In January and February, there were a number of green patent infringement lawsuits filed in the areas of biofuels, hybrid vehicles, LEDs, smart grid, advanced batteries, solar power, and water meters.
BASF Corporation et al. v. Umicore N.V. et al.
In this lawsuit BASF and UChicago Argonne, LLC accuse Umicore and Makita Corporation of unfair trade practices, antitrust violations, and infringement of two patents relating to cathode materials for lithium-ion batteries.
The patents-in-suit are U.S. Patent Nos. 6,677,082 (’082 Patent) and 6,680,143 (’143 Patent), both entitled “Lithium metal oxide electrodes for lithium cells and batteries” and directed to a lithium metal oxide positive electrode for a non-aqueous lithium cell.
The cell is prepared in its initial discharged state and has a general formula xLiMO2.(1−x)Li2M′O3 in which 0<x<1, and where M is one or more ion with an average trivalent oxidation state and with at least one ion being Mn or Ni, and where M′ is one or more ion with an average tetravalent oxidation state.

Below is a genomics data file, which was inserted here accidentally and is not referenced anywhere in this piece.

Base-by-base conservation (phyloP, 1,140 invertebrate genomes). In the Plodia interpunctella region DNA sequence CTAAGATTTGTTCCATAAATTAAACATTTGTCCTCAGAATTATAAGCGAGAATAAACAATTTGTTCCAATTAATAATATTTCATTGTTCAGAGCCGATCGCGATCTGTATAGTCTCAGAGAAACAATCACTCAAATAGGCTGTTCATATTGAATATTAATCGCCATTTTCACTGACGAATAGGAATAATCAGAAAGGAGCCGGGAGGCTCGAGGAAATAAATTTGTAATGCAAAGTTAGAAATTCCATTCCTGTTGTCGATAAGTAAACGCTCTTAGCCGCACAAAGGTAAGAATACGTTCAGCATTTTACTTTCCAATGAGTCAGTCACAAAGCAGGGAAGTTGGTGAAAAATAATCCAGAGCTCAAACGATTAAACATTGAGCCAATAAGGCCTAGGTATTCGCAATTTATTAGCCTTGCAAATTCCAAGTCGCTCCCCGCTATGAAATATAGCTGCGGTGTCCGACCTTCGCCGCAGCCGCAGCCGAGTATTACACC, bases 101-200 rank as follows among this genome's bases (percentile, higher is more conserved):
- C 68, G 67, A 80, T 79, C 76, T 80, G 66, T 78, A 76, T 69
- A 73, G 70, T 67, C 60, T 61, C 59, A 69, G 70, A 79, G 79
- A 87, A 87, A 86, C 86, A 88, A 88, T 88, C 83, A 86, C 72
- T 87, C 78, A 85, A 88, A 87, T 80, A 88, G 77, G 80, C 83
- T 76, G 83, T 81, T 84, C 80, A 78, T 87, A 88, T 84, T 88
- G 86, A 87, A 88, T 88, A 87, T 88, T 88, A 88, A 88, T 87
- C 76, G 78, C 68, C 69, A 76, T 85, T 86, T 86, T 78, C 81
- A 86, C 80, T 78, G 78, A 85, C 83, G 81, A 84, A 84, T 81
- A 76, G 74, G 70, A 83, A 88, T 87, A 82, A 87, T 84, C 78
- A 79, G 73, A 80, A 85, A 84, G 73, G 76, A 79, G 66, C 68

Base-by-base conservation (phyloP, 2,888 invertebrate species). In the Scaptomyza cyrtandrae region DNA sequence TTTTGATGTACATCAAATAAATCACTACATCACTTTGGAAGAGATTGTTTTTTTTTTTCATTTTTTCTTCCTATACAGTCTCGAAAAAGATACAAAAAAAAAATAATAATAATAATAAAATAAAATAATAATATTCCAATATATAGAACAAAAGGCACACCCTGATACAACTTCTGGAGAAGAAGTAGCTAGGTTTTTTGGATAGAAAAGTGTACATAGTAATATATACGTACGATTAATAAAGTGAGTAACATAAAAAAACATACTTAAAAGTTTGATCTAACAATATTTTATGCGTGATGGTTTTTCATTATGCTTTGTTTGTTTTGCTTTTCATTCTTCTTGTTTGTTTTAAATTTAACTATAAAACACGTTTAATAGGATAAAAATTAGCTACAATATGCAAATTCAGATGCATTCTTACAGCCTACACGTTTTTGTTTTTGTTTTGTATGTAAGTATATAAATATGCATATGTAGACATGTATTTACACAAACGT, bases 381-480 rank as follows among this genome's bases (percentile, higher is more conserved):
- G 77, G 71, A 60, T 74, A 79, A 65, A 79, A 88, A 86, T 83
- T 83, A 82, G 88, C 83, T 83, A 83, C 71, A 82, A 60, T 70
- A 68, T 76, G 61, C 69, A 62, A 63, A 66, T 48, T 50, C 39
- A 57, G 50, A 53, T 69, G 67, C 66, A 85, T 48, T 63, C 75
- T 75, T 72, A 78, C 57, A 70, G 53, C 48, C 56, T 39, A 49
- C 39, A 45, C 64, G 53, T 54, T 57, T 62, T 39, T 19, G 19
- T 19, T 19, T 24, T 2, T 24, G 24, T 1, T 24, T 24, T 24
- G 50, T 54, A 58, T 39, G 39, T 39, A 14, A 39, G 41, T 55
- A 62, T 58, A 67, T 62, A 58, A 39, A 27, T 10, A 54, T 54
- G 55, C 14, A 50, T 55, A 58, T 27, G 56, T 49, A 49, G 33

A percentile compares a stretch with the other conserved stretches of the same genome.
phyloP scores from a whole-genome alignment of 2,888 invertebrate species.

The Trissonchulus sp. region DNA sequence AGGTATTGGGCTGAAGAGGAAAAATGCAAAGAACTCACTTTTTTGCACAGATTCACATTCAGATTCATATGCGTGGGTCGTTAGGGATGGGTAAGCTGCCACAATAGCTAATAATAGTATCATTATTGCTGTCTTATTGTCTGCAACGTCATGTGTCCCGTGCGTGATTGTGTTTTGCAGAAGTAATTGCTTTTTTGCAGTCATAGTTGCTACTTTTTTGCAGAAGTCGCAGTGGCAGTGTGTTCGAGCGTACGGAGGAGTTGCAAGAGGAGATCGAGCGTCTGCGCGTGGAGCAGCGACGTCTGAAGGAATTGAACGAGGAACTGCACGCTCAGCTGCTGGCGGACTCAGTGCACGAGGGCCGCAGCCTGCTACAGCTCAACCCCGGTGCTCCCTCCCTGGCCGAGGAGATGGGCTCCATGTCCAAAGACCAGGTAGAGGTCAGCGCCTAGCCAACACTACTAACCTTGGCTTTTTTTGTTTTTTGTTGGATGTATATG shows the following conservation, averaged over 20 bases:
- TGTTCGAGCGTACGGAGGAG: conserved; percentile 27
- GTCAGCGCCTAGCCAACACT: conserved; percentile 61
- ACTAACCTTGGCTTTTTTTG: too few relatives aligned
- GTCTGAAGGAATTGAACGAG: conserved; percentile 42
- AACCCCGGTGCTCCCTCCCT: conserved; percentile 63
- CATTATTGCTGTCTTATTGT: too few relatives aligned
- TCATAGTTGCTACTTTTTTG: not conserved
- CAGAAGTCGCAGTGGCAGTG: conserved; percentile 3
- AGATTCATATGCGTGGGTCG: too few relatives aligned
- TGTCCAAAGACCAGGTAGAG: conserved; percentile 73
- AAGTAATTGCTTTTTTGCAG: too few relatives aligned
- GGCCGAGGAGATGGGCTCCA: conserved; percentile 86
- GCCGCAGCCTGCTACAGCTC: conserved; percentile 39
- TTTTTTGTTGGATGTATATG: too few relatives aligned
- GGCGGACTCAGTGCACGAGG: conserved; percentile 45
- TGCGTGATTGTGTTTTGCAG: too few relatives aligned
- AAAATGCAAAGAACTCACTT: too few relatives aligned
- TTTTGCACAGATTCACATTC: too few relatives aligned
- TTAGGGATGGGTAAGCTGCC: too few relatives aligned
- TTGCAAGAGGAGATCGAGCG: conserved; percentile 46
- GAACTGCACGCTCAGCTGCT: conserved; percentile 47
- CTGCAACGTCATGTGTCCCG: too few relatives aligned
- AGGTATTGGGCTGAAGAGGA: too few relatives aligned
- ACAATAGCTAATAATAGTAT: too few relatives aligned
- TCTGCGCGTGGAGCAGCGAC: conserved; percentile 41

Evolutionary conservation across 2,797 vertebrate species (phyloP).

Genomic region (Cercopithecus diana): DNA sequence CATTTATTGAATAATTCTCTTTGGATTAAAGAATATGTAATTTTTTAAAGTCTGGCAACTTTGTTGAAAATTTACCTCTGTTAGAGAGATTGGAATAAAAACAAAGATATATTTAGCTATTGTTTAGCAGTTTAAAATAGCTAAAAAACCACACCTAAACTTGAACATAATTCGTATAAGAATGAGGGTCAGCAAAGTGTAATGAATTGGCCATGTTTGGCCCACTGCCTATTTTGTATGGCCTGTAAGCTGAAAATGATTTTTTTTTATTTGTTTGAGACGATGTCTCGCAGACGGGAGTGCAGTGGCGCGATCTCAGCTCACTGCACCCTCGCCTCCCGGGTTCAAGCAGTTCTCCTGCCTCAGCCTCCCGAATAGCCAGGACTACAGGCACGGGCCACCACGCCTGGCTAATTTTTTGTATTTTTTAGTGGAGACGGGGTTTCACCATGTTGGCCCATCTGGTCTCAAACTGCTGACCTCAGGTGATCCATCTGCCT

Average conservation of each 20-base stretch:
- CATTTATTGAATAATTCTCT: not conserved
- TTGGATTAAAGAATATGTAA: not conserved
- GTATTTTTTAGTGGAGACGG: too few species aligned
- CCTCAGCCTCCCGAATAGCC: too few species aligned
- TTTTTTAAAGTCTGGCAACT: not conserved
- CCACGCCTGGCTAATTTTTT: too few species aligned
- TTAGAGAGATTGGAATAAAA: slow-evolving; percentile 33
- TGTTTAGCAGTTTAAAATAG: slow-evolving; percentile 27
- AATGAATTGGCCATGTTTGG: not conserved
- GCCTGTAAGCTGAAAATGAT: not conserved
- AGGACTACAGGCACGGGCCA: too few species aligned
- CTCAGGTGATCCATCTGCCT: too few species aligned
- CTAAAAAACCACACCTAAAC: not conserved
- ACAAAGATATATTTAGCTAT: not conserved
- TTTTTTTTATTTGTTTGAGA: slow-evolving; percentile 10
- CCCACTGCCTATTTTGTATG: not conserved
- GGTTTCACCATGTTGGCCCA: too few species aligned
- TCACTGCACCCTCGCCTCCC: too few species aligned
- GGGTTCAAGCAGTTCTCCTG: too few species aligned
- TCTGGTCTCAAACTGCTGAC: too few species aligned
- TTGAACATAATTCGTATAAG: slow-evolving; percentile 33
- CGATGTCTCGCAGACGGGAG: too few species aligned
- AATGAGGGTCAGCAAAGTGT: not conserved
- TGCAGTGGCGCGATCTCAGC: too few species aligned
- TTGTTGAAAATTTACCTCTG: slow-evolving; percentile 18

According to the complaint, Umicore is selling cathode materials that infringe the ’082 and ’143 Patents, and Makita is one of the companies importing and selling batteries incorporating the materials. The lawsuit was filed February 20, 2015 in the U.S. District Court for the District of Delaware.
C T E Global, Inc. v. Novozymes A/S
In a complaint filed January 9, 2015 in the U.S. District Court for the Northern District of Illinois, C T E Global seeks a declaratory judgment of invalidity and non-infringement of two Novozymes patents relating to an enzyme used in biofuel production. The patents are U.S. Patent Nos. 6,255,084 (’084 Patent) and 7,060,468 (’468 Patent).
The ’084 and ’468 Patents are entitled “Thermostable glucoamylase” and are directed to an isolated glucoamylase enzyme which has higher thermal stability than prior glucoamylases. The patents also claim starch conversion processes using the enzyme. Glucoamylases are used to convert hydrolyzed corn starch to glucose, particularly in production of ethanol.
Novozymes and C T E previously litigated these patents and settled the case in 2012. According to C T E, the ’084 and ’468 Patents are invalid in light of the U.S. Supreme Court Myriad Genetics decision holding that isolated natural products are not patent eligible subject matter.
Superior Oil Company, Inc. v. Solenis Technologies L.P.
This is not a patent infringement suit, but rather a priority /ownership dispute in which Superior Oil claims that the inventors of its patent for a method for recovering oil from the byproducts of ethanol production using various surfactants were the first to invent the technology.